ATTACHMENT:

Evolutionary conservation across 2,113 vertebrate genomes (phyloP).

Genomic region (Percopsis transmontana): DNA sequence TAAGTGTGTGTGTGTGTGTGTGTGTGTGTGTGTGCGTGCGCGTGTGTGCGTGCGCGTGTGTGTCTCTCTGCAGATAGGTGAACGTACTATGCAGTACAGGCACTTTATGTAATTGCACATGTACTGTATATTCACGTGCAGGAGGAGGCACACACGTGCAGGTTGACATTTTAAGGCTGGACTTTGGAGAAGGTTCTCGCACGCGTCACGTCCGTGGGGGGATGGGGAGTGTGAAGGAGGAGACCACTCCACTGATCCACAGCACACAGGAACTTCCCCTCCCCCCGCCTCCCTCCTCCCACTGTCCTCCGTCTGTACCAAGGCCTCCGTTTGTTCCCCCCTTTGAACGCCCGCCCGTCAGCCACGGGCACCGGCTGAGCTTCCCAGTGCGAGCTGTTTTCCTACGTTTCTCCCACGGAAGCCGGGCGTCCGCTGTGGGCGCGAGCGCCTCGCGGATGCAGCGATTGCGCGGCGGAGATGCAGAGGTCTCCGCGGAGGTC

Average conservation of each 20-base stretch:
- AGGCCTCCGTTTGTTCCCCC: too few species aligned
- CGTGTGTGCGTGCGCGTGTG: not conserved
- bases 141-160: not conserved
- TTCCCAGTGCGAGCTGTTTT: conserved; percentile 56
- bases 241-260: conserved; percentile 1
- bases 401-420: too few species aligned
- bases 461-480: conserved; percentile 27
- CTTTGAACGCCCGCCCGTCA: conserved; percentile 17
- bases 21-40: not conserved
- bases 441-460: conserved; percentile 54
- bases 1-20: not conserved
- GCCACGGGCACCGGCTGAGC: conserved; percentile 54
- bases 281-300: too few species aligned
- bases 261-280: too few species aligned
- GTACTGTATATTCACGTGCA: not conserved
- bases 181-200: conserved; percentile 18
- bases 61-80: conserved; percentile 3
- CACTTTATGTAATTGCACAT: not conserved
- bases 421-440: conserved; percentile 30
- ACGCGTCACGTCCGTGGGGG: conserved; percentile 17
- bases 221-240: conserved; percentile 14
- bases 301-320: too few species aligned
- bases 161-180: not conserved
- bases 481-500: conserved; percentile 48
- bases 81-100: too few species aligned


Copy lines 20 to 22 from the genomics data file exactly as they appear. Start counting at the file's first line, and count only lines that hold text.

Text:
- bases 61-80: conserved; percentile 3
- CACTTTATGTAATTGCACAT: not conserved
- bases 421-440: conserved; percentile 30